• "The Croppy Boy" - There are at least two songs by this name: "It was early, early in the spring..." and "Good men and true in this house...". They are concerned with the period following the suppression of the rebellion and how the climate of repression saw relatives and close family deny any links to condemned rebels for fear of being deemed guilty by association.[14]
  • "Croppies Lie Down" - a Unionist or Orangeman's perspective on the rebels triumphant defeat[17]
  • "Dunlavin Green" - a local ballad written in response to the Massacre of Dunlavin Green of May 24, 1798[6]
  • "General Munroe", "Henry Munroe", "General Munroe's Lamentation" and "Henry Joy" - all songs about the United Irish leader Henry Joy McCracken.[17]
  • "The Heroes of '98" - patriotic song by Bruce Scott.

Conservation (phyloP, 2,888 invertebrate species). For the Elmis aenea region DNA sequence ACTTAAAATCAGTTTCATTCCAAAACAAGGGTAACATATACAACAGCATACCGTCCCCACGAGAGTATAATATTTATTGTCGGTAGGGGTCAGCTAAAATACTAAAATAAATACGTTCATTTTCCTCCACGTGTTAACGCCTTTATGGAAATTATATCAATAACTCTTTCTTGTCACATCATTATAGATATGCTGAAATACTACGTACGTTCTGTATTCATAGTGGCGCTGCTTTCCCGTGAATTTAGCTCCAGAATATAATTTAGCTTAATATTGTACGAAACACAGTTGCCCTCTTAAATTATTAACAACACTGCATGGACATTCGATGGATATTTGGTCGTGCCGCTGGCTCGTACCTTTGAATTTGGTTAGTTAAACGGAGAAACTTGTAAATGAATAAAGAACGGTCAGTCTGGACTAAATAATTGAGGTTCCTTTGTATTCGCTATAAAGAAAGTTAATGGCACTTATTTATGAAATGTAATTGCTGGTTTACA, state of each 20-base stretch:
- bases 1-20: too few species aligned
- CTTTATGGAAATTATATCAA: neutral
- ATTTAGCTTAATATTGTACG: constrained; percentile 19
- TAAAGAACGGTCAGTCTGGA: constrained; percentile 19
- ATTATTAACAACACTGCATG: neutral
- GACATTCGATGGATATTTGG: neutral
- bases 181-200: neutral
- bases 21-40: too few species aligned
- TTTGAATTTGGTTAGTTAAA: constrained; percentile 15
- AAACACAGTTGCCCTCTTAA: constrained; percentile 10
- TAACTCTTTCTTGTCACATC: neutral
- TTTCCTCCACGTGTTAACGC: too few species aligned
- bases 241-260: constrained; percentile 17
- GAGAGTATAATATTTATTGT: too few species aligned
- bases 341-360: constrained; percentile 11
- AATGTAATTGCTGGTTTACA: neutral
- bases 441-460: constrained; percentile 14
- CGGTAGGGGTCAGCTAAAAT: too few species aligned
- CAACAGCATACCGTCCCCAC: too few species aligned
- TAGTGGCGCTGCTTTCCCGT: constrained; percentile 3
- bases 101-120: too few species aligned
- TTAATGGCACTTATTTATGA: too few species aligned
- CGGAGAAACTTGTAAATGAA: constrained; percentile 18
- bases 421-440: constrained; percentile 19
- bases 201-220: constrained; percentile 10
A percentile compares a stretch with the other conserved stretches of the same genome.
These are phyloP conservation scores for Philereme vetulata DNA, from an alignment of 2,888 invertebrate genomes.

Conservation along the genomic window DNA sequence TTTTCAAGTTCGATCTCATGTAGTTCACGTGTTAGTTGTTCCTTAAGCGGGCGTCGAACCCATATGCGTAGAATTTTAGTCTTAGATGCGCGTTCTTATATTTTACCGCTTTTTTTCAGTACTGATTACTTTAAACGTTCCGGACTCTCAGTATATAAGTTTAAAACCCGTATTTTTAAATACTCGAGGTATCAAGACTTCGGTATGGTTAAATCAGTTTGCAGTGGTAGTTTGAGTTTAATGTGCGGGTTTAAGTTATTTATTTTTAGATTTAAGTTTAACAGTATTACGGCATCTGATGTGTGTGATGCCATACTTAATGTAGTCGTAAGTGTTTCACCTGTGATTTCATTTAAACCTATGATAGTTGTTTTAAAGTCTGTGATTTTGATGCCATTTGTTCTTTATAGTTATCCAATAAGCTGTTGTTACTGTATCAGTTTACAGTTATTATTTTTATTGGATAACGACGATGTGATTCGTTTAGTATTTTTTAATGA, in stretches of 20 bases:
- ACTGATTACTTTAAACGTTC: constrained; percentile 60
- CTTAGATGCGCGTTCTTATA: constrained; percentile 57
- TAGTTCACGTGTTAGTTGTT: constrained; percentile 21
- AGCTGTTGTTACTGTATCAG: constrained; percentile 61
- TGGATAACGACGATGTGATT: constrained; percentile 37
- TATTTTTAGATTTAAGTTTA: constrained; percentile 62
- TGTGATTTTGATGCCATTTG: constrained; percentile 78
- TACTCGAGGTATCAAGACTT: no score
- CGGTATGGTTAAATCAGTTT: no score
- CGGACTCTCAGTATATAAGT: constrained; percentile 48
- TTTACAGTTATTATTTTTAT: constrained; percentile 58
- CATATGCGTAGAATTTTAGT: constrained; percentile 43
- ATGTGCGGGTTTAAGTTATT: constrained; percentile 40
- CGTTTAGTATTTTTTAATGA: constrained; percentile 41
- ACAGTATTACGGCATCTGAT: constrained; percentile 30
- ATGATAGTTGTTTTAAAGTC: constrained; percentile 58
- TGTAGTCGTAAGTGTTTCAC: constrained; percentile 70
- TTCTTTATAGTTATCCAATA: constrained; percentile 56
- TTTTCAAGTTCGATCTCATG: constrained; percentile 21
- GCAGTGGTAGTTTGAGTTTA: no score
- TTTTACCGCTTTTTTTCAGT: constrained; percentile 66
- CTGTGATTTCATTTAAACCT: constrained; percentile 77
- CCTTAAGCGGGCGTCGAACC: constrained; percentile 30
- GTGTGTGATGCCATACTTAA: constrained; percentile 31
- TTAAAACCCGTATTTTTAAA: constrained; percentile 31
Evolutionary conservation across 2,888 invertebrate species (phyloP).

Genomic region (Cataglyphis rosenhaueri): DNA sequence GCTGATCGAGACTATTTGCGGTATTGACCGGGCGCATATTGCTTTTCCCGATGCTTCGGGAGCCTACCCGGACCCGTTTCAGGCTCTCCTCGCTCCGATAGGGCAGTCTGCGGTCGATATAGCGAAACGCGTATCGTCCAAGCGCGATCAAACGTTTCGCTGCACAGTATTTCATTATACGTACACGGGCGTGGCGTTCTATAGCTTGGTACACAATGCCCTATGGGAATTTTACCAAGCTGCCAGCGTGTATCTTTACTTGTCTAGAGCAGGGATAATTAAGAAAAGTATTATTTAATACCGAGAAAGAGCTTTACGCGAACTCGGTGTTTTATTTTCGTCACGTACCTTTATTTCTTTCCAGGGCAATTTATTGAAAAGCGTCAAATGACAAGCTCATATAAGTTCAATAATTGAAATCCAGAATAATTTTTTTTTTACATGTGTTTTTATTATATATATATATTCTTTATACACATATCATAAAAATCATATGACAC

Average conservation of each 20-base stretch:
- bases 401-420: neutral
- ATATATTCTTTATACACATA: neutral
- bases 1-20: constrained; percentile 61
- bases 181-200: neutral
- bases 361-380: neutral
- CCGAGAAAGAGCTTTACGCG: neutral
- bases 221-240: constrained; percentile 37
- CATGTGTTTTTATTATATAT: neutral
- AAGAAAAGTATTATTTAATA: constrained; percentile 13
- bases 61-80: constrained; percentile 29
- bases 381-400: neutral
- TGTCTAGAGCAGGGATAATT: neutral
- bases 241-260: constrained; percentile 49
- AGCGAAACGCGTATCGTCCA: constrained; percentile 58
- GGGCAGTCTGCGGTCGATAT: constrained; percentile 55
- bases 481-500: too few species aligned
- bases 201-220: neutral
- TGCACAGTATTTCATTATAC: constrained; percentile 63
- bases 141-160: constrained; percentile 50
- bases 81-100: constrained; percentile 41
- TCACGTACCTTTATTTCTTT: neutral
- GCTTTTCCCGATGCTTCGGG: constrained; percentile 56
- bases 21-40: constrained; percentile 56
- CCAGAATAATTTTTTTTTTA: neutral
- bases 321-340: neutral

• "Irish Soldier Laddie" - modern song about the events of 1798, written by Paddy McGuigan of the Barleycorn
  • "Jimmy Murphy" - song of music hall origin with distinctly unusual chorus
  • "Kelly of Killanne" - ballad by P.J. McCall (1861–1919), recounting the exploits of John Kelly, one of the most popular leader of the Wexford rebels.[8]
  • "The Liberty Tree" - anonymous United Irishmen ballad in praise of the French Revolution[4]
  • "The Man from God Knows Where" - poem by Florence Wilson (set to music by Tom Hickland of Five Hand Reel) about Thomas Russell, leader of the United Irishmen in Ulster, executed in Downpatrick in 1803[17]
  • "The Memory of the Dead" - ballad recalling the rebellion's heroes by John Kells Ingram[4]
  • "The Minstrel Boy" - in remembrance of a number of friends of Thomas Moore who lost their lives in the rebellion[18]
  • "The Rambler from Clare"[17]
  • "Races of Castlebar", epic of French rider in the streets of Castlebar[citation needed]
  • "The Rising of the Moon" - written by John Keegan Casey in the 1860s, this ballad invokes the hope and optimism surrounding the outbreak of the Irish rebellion of 1798.[14]
  • "Roddy McCorley" - ballad by Ethna Carbery lamenting the execution of the young Antrim Presbyterian rebel, Roddy McCorley.[14]